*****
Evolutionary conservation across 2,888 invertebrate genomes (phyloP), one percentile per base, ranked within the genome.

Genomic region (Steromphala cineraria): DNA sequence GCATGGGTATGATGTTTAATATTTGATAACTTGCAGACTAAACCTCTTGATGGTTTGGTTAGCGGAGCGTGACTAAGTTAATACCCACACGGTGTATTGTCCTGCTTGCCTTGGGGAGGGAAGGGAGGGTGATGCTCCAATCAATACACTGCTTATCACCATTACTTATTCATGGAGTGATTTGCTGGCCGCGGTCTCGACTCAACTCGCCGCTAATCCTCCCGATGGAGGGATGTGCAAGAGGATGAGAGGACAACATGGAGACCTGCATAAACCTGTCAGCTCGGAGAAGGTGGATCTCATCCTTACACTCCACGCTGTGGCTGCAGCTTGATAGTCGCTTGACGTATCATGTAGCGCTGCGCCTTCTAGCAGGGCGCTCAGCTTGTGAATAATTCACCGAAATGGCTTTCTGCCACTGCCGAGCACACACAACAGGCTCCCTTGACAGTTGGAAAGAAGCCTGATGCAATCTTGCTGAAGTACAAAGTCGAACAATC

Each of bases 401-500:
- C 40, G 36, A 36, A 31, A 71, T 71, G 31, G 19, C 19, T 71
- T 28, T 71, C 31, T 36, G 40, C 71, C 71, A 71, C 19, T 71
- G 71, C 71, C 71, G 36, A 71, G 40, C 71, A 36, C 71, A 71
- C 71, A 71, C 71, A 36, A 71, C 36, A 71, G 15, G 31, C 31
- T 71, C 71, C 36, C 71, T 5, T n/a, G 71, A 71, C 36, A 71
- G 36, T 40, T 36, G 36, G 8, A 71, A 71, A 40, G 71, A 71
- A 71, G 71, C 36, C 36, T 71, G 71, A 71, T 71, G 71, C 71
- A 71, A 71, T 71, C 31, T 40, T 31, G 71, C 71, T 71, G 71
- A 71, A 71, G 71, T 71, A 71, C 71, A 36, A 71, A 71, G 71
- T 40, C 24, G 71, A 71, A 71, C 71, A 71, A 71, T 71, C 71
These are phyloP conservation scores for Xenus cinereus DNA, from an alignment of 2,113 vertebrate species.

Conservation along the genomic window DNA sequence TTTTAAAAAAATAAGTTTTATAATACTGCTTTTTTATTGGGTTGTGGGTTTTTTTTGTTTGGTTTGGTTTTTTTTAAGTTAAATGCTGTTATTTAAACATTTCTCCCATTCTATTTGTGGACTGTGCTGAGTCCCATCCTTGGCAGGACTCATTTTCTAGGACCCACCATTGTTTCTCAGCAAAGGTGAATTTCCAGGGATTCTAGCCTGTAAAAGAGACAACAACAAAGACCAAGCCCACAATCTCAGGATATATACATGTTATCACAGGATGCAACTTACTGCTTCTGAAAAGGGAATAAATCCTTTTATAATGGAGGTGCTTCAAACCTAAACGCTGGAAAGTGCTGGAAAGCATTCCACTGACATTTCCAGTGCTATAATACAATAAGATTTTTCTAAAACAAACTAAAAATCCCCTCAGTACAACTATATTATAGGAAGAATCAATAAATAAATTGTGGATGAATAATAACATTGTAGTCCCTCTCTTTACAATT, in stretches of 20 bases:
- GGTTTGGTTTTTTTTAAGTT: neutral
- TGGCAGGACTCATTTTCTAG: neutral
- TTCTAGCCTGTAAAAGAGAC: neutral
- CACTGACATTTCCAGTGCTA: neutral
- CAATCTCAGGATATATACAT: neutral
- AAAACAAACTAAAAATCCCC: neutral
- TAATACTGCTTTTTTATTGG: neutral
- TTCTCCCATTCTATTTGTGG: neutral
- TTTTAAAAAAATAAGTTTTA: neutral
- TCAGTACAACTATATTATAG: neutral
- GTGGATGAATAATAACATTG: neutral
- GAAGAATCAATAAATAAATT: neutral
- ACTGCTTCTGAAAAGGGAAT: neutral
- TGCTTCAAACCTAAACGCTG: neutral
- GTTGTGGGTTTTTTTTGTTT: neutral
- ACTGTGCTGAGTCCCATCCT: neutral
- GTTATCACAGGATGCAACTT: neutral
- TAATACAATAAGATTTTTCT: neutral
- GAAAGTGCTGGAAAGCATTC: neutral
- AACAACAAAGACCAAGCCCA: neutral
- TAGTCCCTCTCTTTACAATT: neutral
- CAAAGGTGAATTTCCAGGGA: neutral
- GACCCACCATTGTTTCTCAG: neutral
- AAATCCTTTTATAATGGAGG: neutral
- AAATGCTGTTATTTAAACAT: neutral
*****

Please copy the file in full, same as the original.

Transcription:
Evolutionary conservation across 2,888 invertebrate genomes (phyloP), one percentile per base, ranked within the genome.

Genomic region (Steromphala cineraria): DNA sequence GCATGGGTATGATGTTTAATATTTGATAACTTGCAGACTAAACCTCTTGATGGTTTGGTTAGCGGAGCGTGACTAAGTTAATACCCACACGGTGTATTGTCCTGCTTGCCTTGGGGAGGGAAGGGAGGGTGATGCTCCAATCAATACACTGCTTATCACCATTACTTATTCATGGAGTGATTTGCTGGCCGCGGTCTCGACTCAACTCGCCGCTAATCCTCCCGATGGAGGGATGTGCAAGAGGATGAGAGGACAACATGGAGACCTGCATAAACCTGTCAGCTCGGAGAAGGTGGATCTCATCCTTACACTCCACGCTGTGGCTGCAGCTTGATAGTCGCTTGACGTATCATGTAGCGCTGCGCCTTCTAGCAGGGCGCTCAGCTTGTGAATAATTCACCGAAATGGCTTTCTGCCACTGCCGAGCACACACAACAGGCTCCCTTGACAGTTGGAAAGAAGCCTGATGCAATCTTGCTGAAGTACAAAGTCGAACAATC

Each of bases 401-500:
- C 40, G 36, A 36, A 31, A 71, T 71, G 31, G 19, C 19, T 71
- T 28, T 71, C 31, T 36, G 40, C 71, C 71, A 71, C 19, T 71
- G 71, C 71, C 71, G 36, A 71, G 40, C 71, A 36, C 71, A 71
- C 71, A 71, C 71, A 36, A 71, C 36, A 71, G 15, G 31, C 31
- T 71, C 71, C 36, C 71, T 5, T n/a, G 71, A 71, C 36, A 71
- G 36, T 40, T 36, G 36, G 8, A 71, A 71, A 40, G 71, A 71
- A 71, G 71, C 36, C 36, T 71, G 71, A 71, T 71, G 71, C 71
- A 71, A 71, T 71, C 31, T 40, T 31, G 71, C 71, T 71, G 71
- A 71, A 71, G 71, T 71, A 71, C 71, A 36, A 71, A 71, G 71
- T 40, C 24, G 71, A 71, A 71, C 71, A 71, A 71, T 71, C 71
These are phyloP conservation scores for Xenus cinereus DNA, from an alignment of 2,113 vertebrate species.

Conservation along the genomic window DNA sequence TTTTAAAAAAATAAGTTTTATAATACTGCTTTTTTATTGGGTTGTGGGTTTTTTTTGTTTGGTTTGGTTTTTTTTAAGTTAAATGCTGTTATTTAAACATTTCTCCCATTCTATTTGTGGACTGTGCTGAGTCCCATCCTTGGCAGGACTCATTTTCTAGGACCCACCATTGTTTCTCAGCAAAGGTGAATTTCCAGGGATTCTAGCCTGTAAAAGAGACAACAACAAAGACCAAGCCCACAATCTCAGGATATATACATGTTATCACAGGATGCAACTTACTGCTTCTGAAAAGGGAATAAATCCTTTTATAATGGAGGTGCTTCAAACCTAAACGCTGGAAAGTGCTGGAAAGCATTCCACTGACATTTCCAGTGCTATAATACAATAAGATTTTTCTAAAACAAACTAAAAATCCCCTCAGTACAACTATATTATAGGAAGAATCAATAAATAAATTGTGGATGAATAATAACATTGTAGTCCCTCTCTTTACAATT, in stretches of 20 bases:
- GGTTTGGTTTTTTTTAAGTT: neutral
- TGGCAGGACTCATTTTCTAG: neutral
- TTCTAGCCTGTAAAAGAGAC: neutral
- CACTGACATTTCCAGTGCTA: neutral
- CAATCTCAGGATATATACAT: neutral
- AAAACAAACTAAAAATCCCC: neutral
- TAATACTGCTTTTTTATTGG: neutral
- TTCTCCCATTCTATTTGTGG: neutral
- TTTTAAAAAAATAAGTTTTA: neutral
- TCAGTACAACTATATTATAG: neutral
- GTGGATGAATAATAACATTG: neutral
- GAAGAATCAATAAATAAATT: neutral
- ACTGCTTCTGAAAAGGGAAT: neutral
- TGCTTCAAACCTAAACGCTG: neutral
- GTTGTGGGTTTTTTTTGTTT: neutral
- ACTGTGCTGAGTCCCATCCT: neutral
- GTTATCACAGGATGCAACTT: neutral
- TAATACAATAAGATTTTTCT: neutral
- GAAAGTGCTGGAAAGCATTC: neutral
- AACAACAAAGACCAAGCCCA: neutral
- TAGTCCCTCTCTTTACAATT: neutral
- CAAAGGTGAATTTCCAGGGA: neutral
- GACCCACCATTGTTTCTCAG: neutral
- AAATCCTTTTATAATGGAGG: neutral
- AAATGCTGTTATTTAAACAT: neutral